Adjectives are words that describe, evaluate or define the meaning or qualities of a noun. Groups of words that describe the noun are also known as describers, classifiers, adjectivals or adjectival phrases. Classifiers can also take the form of nouns, numerals, and nouns or verbs that have -ed or -ing added. Such as pleated (noun plus -ed), or washing (verb plus ending –ing)

The form of an adjective remains the same, regardless of whether the noun it is modifying is singular or plural. Likewise, the form remains the same whether the noun is the subject of a sentence or an object elsewhere in the sentence. While a noun group can contain any number of adjectives the use of many can make the writing sound clumsy. When there is more than one adjective before a noun, there is a conventional order starting from the general moving to the specific. For example: The big red steam train rather than The red big steam train.

Adjectives order

Adjectives are usually more effective if they are listed according to the following conventional order which has the general moving to the specific.

A more complex use of language includes adjectives in noun groups with a relative pronoun, for example, who (for the subject), whom (used for the object), that, whose and which. This type of noun group, which is embedded, is more advanced and should be encouraged for older students. The previous sentence is an example of a noun group with an embedded clause. Other examples are:

  • Her dress, which was old and tattered, has been mended.
  • The book, that was the most exciting, was read by every child in the class.
  • The boy, who was tired and dirty, returned to an empty house.
  • The girl, for whom singing was so difficult and embarrassing, managed to finish the song.
  • Long lists of adjectives, rather than a cluster of words, should be discouraged as they are rarely effective except in specific contexts such as intentional exaggeration for humorous effects.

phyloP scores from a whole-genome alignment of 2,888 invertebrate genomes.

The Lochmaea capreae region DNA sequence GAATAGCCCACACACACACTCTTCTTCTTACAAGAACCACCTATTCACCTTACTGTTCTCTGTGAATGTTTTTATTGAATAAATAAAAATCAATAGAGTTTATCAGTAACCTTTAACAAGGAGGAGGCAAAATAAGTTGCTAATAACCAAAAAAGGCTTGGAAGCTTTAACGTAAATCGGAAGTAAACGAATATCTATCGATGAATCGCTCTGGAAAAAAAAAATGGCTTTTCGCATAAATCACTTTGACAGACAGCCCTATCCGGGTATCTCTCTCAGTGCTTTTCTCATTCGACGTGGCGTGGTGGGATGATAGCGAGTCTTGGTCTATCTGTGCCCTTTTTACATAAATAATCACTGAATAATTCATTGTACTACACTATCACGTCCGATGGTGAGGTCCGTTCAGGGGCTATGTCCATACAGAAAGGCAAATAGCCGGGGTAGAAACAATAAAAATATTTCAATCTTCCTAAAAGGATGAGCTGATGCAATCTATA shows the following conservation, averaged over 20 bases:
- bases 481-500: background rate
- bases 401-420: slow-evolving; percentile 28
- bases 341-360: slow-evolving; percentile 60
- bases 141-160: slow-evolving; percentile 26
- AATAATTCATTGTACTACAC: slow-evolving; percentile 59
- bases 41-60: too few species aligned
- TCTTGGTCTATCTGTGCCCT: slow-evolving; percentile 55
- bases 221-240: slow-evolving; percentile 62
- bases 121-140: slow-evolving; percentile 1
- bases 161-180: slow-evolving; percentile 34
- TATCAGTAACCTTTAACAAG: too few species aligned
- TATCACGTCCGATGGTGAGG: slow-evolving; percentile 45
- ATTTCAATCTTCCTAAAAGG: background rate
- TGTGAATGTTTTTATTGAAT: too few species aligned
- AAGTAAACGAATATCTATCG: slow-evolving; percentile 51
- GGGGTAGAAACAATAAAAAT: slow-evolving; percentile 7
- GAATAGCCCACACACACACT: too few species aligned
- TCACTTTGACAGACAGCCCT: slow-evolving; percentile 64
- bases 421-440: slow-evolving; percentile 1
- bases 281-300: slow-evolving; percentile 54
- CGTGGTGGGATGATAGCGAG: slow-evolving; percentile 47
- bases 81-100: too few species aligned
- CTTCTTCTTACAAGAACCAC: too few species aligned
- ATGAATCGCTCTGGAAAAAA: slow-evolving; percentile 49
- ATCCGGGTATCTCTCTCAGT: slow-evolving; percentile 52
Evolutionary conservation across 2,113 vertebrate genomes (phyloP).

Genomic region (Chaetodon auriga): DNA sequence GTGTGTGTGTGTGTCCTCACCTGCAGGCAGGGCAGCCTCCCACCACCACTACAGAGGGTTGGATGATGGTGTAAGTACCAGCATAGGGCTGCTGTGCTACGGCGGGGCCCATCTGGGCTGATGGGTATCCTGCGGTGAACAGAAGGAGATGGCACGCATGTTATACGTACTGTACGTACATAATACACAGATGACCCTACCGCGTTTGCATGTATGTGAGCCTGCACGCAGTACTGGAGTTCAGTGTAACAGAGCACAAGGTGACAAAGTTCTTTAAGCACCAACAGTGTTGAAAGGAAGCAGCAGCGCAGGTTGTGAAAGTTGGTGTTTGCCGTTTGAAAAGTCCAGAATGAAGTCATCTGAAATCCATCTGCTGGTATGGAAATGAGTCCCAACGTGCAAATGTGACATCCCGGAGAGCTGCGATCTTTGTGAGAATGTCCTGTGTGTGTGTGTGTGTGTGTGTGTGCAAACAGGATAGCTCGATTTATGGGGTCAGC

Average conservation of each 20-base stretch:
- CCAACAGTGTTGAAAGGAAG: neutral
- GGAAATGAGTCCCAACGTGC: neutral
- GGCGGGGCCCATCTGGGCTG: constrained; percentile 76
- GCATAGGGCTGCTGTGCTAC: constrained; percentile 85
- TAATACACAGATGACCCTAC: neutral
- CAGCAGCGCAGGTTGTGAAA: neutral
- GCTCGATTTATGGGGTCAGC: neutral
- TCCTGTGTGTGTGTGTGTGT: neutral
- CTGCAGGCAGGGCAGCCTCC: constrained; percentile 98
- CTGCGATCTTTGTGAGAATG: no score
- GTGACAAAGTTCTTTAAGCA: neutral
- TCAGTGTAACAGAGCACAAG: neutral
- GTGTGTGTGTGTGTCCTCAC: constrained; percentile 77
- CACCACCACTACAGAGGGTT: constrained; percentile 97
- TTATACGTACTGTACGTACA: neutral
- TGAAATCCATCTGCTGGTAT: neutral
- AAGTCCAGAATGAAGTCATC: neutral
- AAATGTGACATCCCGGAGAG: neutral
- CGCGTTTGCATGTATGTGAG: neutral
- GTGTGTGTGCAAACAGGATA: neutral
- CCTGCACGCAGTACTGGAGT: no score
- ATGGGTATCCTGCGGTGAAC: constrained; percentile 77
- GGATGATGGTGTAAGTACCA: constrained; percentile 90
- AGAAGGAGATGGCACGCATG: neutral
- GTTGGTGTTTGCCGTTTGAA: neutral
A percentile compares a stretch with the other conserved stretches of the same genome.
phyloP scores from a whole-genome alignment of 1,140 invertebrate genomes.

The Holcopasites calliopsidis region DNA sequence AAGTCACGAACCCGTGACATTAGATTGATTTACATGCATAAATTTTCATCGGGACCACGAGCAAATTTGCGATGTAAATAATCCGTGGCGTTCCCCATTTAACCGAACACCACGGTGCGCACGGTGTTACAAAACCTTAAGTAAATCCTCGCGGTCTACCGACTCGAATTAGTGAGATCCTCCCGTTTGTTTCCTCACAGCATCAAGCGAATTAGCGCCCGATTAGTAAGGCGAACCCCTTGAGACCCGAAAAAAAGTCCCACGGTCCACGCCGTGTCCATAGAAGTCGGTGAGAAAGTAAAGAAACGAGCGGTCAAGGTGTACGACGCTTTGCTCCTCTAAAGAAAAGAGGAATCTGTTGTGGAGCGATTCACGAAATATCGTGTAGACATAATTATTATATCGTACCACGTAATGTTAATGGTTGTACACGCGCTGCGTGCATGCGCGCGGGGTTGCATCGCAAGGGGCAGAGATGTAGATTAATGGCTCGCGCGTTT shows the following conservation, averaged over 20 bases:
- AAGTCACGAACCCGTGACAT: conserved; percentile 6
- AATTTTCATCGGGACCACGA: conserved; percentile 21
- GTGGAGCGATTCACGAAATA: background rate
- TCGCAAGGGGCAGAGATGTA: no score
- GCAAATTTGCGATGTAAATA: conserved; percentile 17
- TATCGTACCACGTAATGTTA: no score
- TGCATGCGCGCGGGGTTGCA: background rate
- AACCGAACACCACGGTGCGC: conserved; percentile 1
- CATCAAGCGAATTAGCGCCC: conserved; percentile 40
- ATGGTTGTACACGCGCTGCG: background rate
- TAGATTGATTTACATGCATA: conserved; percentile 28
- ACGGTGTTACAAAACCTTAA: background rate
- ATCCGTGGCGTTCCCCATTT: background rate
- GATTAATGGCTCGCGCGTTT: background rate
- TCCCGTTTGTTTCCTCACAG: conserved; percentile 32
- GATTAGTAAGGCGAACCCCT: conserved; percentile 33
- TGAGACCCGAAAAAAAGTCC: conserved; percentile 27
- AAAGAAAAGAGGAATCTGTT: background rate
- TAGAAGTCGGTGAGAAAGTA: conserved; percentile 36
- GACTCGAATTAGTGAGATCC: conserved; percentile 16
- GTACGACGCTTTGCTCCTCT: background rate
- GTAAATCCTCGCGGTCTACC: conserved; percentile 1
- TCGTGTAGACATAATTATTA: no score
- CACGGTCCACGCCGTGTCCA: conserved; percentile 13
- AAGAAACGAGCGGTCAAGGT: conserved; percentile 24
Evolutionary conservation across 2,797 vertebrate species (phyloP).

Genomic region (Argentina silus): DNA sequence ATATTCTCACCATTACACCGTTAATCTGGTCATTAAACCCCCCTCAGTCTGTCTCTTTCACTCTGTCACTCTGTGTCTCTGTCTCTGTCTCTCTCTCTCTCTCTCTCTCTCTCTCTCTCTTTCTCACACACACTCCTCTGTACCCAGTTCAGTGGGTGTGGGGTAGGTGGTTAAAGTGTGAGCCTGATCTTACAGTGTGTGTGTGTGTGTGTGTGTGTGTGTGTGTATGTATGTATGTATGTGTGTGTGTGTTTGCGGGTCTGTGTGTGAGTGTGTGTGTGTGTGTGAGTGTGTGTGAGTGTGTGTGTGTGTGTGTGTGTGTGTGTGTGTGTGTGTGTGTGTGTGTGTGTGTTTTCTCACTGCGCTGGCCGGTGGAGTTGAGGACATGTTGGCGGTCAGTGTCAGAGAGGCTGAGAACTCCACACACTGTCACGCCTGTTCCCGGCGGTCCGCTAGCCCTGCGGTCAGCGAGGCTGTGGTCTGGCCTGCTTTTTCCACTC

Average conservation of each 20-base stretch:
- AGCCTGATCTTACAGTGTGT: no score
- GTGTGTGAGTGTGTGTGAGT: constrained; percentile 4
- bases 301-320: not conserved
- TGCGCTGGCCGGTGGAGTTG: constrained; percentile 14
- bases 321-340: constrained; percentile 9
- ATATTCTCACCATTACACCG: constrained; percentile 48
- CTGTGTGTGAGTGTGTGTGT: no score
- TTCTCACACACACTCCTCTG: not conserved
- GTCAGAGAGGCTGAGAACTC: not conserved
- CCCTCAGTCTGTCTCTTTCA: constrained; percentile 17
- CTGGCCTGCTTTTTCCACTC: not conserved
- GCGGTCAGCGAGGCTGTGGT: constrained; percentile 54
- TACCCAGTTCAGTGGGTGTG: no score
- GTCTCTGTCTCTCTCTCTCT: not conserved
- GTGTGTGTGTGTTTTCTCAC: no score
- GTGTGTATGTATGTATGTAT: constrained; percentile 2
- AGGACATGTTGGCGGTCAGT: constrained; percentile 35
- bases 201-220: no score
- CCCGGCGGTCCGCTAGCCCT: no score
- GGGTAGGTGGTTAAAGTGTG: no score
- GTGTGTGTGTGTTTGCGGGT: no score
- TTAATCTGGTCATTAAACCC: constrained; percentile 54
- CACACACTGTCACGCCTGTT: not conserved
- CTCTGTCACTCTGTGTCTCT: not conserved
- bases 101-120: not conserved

Effective adjectives build imagery in writing and play an important part in descriptive devices: The lonely city was lit by dull grey streetlights dotted randomly along the icy gutters.

Students should be able to choose and identify effective adjectives which add detail to the characters, mood, setting and imagery in what they read and write. They develop these skills by learning about adjectives and learning to use adjectives in contextual activities. The main types of adjectives are:

  • possessive adjectives, for example, my, his, her (possessive adjective lists
  • numbering adjectives, for example, two, many, lots of, five, ten, one, first, last, few, some
  • describing adjectives, for example, big, old, yellow, beautiful (includes factual adjectives such as
  • colour, size, shape, age, abstract or technical and classifying adjectives
  • comparing/superlative adjectives, for example, more delicate, best, bigger. Irregular Adjective list:
  • classifying adjectives, for example, Persian cat, air transport. These are particularly important in scientific texts where they may classify phenomena.
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